#WCEU – WORDCAMP Europe 2020 goes online

During this current pandemic lot of events have been cancelled due to the necessity for social distancing. That has uniquely put us all in the same position and unable to travel and live freely.

Category: Events | Read time: 5 minutes

Read more

In June 2020 I attended the 8th annual WordCamp Europe in which the WordPress Community met for 3 days of learning, collaboration and networking online over the weekend of the 4th-6th June 2020.

This years event was due to take place in Porto, Portugal. Thanks to the incredible team of organisers and volunteers the event went for the first time – online.

Like many events that can go online, a lot of them have adapted quickly and made than leap into this space.

Table of Content

    WordCamp Europe

    The online only event attracted 8756 attendees from over 140 different countries.

    Which is an amazing feat to put together in such a short period of time. 51% of the speakers at the event where women.

    What is WordCamp Europe?

    “WordCamp Europe is an informal, community-organised gathering of WordPress enthusiasts – from casual users to Core developers – where we discuss all things WordPress, share ideas and get to know each other.”

    WordCamp Europe – What is WordCamp Europe?

    The extensive schedule of engaging and thought provoking talks

    During the main conference event on Friday and Saturday there was a range of talks on content, marketing, language, accessibility, technical enhancements and experimentation. This made the event truly engaging and gave me lots to listen in to over the two days.

    During the two days I attended virtually 18 different talks. A feat that isn’t always easy at a real time conference. The many plus sides of being able to join virtually.

    The talks I attended

    1. “Why understanding data privacy and cookie law for your WordPress website is critical for success” – Suzanne Dibble (@law4onlinebiz)
    2. “Sustainable Freelancing!” – Wendie Huis in ‘t Veld
    3. “Getting the best from code review” – Sarah Pantry
    4. “Everything you ever wanted to know about WordPress transients” – David Artiss
    5. “Beyond pretty-simple design principles to create richer user experiences” – Eileen Violini
    6. “WordPress performance trends 2020” – Hristo Pandjarov (SiteGround – @pandjarov)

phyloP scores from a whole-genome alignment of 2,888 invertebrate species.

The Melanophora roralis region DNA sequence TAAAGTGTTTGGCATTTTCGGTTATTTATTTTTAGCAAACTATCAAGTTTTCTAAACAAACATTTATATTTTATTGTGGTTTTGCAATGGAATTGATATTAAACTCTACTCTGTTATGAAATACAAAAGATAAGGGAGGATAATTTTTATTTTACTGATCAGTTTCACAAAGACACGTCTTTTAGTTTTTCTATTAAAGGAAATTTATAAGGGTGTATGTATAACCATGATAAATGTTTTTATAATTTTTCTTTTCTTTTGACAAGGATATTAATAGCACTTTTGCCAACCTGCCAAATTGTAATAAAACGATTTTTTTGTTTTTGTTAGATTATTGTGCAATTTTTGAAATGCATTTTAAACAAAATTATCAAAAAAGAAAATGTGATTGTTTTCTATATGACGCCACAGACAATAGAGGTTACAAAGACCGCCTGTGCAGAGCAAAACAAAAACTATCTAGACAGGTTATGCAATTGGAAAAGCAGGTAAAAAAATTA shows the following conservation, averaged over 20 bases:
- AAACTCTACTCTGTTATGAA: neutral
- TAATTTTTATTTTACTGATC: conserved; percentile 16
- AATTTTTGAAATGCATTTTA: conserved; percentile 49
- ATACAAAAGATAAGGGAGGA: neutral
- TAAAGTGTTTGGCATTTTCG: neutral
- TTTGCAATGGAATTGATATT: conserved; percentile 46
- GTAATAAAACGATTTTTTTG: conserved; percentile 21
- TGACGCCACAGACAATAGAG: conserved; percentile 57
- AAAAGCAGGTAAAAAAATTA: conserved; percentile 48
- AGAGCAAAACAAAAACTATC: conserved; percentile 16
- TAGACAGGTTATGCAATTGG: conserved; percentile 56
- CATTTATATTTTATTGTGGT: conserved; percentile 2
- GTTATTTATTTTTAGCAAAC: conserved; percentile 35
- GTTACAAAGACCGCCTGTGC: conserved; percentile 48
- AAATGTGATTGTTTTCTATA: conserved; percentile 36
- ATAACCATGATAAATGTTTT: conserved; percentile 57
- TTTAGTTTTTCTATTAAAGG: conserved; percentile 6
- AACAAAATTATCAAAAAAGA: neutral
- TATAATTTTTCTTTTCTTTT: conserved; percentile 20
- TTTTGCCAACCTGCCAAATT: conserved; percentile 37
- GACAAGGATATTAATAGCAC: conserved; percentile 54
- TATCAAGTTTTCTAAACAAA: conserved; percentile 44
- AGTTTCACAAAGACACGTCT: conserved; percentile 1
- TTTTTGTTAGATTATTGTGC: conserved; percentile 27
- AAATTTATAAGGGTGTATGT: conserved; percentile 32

7. “Why the next generation is critical to the survival of WordPress” – Chris Teitzel
    8. “A/B testing – the art of building better websites with science!” – Ruth Raventós
    9. “Secure your site by becoming a hacker!” – Chris Teitzel
    10. “Art direction with Gutenberg” – Mel Choyce
    11. “Accessibility: digital transformation or social digital transformation?” – Merary Alvarado
    12. “Accessible CSS: Introducing Dark mode!” – Kirsty Burgoine
    13. “eCommerce and storytelling: the shift away from catalogs and carts” – Chris Lema
    14. “10 steps to a faster site” – Doug Cone
    15. “Designing for conversion” – Sonja Jaakkola
    16. “AI in the ‘Hacking world war” – Nestor Angulo de Ugarte
    17. “How to use PR tactics to build better links and supercharge your SEO strategy” – James Brocklebank
    18. “Towards universal design through accessibility, usability and inclusion” – Stefano Minoia

    The Key talks

    As you can see I had a really busy WordCamp Europe. It was my first time attending the event so I wasn’t sure what to expect. I am going to feature a few of the talks in order to review them.

    Featured Talks

    1. “Why understanding data privacy and cookie law for your WordPress website is critical for success” – Suzanne Dibble
    2. “Art direction with Gutenberg” – Mel Choyce
    3. “Accessibility: digital transformation or social digital transformation?” –Suzanne Dibble
    4. “Designing for conversion” – Sonja Jaakkola
    5. “Accessible CSS: Introducing Dark mode!” – Kirsty Burgoine

    “Why understanding data privacy and cookie law for your WordPress website is critical for success” – Suzanne Dibble

    What I gained was further to reinforce the difference between ePrivacy Directive and GDPR. The EU ePrivacy directive is to do with the use of cookies on your website . Whereas GDPR is the governance over the processing of all personal data and cookies. It isn’t all about consent. So GDPR has larger scope than EU ePrivacy directive.

    This talk has made me think further about revisiting and revising my privacy policy to ensure I am compliant as I can be. Things to look at are: articles 13&14 of EU Privacy law, adding links to my privacy policy where you are requesting data. You don’t need to tick a box to ask for consent. It is not necessary in some cases.